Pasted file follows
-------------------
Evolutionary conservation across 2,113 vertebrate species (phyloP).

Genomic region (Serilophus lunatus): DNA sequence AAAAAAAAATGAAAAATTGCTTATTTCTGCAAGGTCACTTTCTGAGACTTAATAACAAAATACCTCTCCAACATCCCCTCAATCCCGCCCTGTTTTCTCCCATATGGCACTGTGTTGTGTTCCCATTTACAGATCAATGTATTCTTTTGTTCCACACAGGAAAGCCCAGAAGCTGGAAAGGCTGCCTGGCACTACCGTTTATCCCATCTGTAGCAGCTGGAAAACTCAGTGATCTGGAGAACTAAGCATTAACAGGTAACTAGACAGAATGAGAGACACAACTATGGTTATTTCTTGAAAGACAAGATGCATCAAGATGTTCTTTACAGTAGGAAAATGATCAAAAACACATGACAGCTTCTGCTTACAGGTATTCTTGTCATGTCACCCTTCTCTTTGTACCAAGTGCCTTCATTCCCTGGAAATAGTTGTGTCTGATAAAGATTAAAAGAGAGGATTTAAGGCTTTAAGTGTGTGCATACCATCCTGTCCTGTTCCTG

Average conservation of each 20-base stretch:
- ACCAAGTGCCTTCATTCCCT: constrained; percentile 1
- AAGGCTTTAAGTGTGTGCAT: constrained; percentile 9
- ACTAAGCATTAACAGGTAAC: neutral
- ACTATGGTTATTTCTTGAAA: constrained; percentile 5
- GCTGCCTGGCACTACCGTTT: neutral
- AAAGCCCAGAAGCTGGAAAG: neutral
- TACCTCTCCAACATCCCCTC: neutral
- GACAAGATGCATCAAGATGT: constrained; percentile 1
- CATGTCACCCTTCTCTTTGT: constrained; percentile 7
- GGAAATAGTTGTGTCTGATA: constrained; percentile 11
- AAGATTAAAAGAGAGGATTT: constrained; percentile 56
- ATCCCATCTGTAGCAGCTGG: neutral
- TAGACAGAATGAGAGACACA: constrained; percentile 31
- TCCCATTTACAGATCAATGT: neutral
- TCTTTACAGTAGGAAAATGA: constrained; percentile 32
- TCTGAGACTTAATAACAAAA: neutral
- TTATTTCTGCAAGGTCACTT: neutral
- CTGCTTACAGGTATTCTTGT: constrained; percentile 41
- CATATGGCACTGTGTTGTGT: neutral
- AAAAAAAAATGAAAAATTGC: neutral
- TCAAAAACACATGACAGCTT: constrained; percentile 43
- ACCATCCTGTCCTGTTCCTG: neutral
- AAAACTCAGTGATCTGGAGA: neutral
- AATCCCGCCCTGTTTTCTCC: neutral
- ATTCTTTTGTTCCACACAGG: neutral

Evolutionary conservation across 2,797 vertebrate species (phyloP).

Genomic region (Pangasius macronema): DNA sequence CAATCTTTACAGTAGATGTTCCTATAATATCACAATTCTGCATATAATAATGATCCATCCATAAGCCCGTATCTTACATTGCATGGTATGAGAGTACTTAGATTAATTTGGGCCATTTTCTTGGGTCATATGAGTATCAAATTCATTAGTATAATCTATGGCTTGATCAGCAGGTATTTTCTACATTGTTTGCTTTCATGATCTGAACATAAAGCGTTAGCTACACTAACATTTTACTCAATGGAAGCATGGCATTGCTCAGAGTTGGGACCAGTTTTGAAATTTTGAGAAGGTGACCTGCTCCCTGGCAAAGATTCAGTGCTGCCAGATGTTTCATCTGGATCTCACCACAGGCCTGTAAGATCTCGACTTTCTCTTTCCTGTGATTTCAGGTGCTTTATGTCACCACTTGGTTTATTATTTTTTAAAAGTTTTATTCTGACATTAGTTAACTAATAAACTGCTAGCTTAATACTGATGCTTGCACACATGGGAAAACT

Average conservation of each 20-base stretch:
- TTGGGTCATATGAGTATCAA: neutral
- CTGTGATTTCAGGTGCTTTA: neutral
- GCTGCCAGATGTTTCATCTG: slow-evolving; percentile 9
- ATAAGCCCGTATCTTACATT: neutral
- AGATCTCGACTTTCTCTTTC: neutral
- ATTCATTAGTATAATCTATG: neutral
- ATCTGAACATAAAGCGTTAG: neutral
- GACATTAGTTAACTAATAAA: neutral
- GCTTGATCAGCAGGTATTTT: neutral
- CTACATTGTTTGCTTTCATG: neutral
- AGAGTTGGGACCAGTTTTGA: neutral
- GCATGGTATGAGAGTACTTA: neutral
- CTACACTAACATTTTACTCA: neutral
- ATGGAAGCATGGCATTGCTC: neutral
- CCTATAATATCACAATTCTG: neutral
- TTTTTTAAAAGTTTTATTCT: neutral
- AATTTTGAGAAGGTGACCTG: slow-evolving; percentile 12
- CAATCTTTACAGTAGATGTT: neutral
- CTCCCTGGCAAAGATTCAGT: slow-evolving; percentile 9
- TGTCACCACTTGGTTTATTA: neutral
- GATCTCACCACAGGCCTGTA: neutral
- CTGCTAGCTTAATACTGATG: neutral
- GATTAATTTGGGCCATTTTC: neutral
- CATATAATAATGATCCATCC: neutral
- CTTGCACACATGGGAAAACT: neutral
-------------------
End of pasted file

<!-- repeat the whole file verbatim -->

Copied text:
Evolutionary conservation across 2,113 vertebrate species (phyloP).

Genomic region (Serilophus lunatus): DNA sequence AAAAAAAAATGAAAAATTGCTTATTTCTGCAAGGTCACTTTCTGAGACTTAATAACAAAATACCTCTCCAACATCCCCTCAATCCCGCCCTGTTTTCTCCCATATGGCACTGTGTTGTGTTCCCATTTACAGATCAATGTATTCTTTTGTTCCACACAGGAAAGCCCAGAAGCTGGAAAGGCTGCCTGGCACTACCGTTTATCCCATCTGTAGCAGCTGGAAAACTCAGTGATCTGGAGAACTAAGCATTAACAGGTAACTAGACAGAATGAGAGACACAACTATGGTTATTTCTTGAAAGACAAGATGCATCAAGATGTTCTTTACAGTAGGAAAATGATCAAAAACACATGACAGCTTCTGCTTACAGGTATTCTTGTCATGTCACCCTTCTCTTTGTACCAAGTGCCTTCATTCCCTGGAAATAGTTGTGTCTGATAAAGATTAAAAGAGAGGATTTAAGGCTTTAAGTGTGTGCATACCATCCTGTCCTGTTCCTG

Average conservation of each 20-base stretch:
- ACCAAGTGCCTTCATTCCCT: constrained; percentile 1
- AAGGCTTTAAGTGTGTGCAT: constrained; percentile 9
- ACTAAGCATTAACAGGTAAC: neutral
- ACTATGGTTATTTCTTGAAA: constrained; percentile 5
- GCTGCCTGGCACTACCGTTT: neutral
- AAAGCCCAGAAGCTGGAAAG: neutral
- TACCTCTCCAACATCCCCTC: neutral
- GACAAGATGCATCAAGATGT: constrained; percentile 1
- CATGTCACCCTTCTCTTTGT: constrained; percentile 7
- GGAAATAGTTGTGTCTGATA: constrained; percentile 11
- AAGATTAAAAGAGAGGATTT: constrained; percentile 56
- ATCCCATCTGTAGCAGCTGG: neutral
- TAGACAGAATGAGAGACACA: constrained; percentile 31
- TCCCATTTACAGATCAATGT: neutral
- TCTTTACAGTAGGAAAATGA: constrained; percentile 32
- TCTGAGACTTAATAACAAAA: neutral
- TTATTTCTGCAAGGTCACTT: neutral
- CTGCTTACAGGTATTCTTGT: constrained; percentile 41
- CATATGGCACTGTGTTGTGT: neutral
- AAAAAAAAATGAAAAATTGC: neutral
- TCAAAAACACATGACAGCTT: constrained; percentile 43
- ACCATCCTGTCCTGTTCCTG: neutral
- AAAACTCAGTGATCTGGAGA: neutral
- AATCCCGCCCTGTTTTCTCC: neutral
- ATTCTTTTGTTCCACACAGG: neutral

Evolutionary conservation across 2,797 vertebrate species (phyloP).

Genomic region (Pangasius macronema): DNA sequence CAATCTTTACAGTAGATGTTCCTATAATATCACAATTCTGCATATAATAATGATCCATCCATAAGCCCGTATCTTACATTGCATGGTATGAGAGTACTTAGATTAATTTGGGCCATTTTCTTGGGTCATATGAGTATCAAATTCATTAGTATAATCTATGGCTTGATCAGCAGGTATTTTCTACATTGTTTGCTTTCATGATCTGAACATAAAGCGTTAGCTACACTAACATTTTACTCAATGGAAGCATGGCATTGCTCAGAGTTGGGACCAGTTTTGAAATTTTGAGAAGGTGACCTGCTCCCTGGCAAAGATTCAGTGCTGCCAGATGTTTCATCTGGATCTCACCACAGGCCTGTAAGATCTCGACTTTCTCTTTCCTGTGATTTCAGGTGCTTTATGTCACCACTTGGTTTATTATTTTTTAAAAGTTTTATTCTGACATTAGTTAACTAATAAACTGCTAGCTTAATACTGATGCTTGCACACATGGGAAAACT

Average conservation of each 20-base stretch:
- TTGGGTCATATGAGTATCAA: neutral
- CTGTGATTTCAGGTGCTTTA: neutral
- GCTGCCAGATGTTTCATCTG: slow-evolving; percentile 9
- ATAAGCCCGTATCTTACATT: neutral
- AGATCTCGACTTTCTCTTTC: neutral
- ATTCATTAGTATAATCTATG: neutral
- ATCTGAACATAAAGCGTTAG: neutral
- GACATTAGTTAACTAATAAA: neutral
- GCTTGATCAGCAGGTATTTT: neutral
- CTACATTGTTTGCTTTCATG: neutral
- AGAGTTGGGACCAGTTTTGA: neutral
- GCATGGTATGAGAGTACTTA: neutral
- CTACACTAACATTTTACTCA: neutral
- ATGGAAGCATGGCATTGCTC: neutral
- CCTATAATATCACAATTCTG: neutral
- TTTTTTAAAAGTTTTATTCT: neutral
- AATTTTGAGAAGGTGACCTG: slow-evolving; percentile 12
- CAATCTTTACAGTAGATGTT: neutral
- CTCCCTGGCAAAGATTCAGT: slow-evolving; percentile 9
- TGTCACCACTTGGTTTATTA: neutral
- GATCTCACCACAGGCCTGTA: neutral
- CTGCTAGCTTAATACTGATG: neutral
- GATTAATTTGGGCCATTTTC: neutral
- CATATAATAATGATCCATCC: neutral
- CTTGCACACATGGGAAAACT: neutral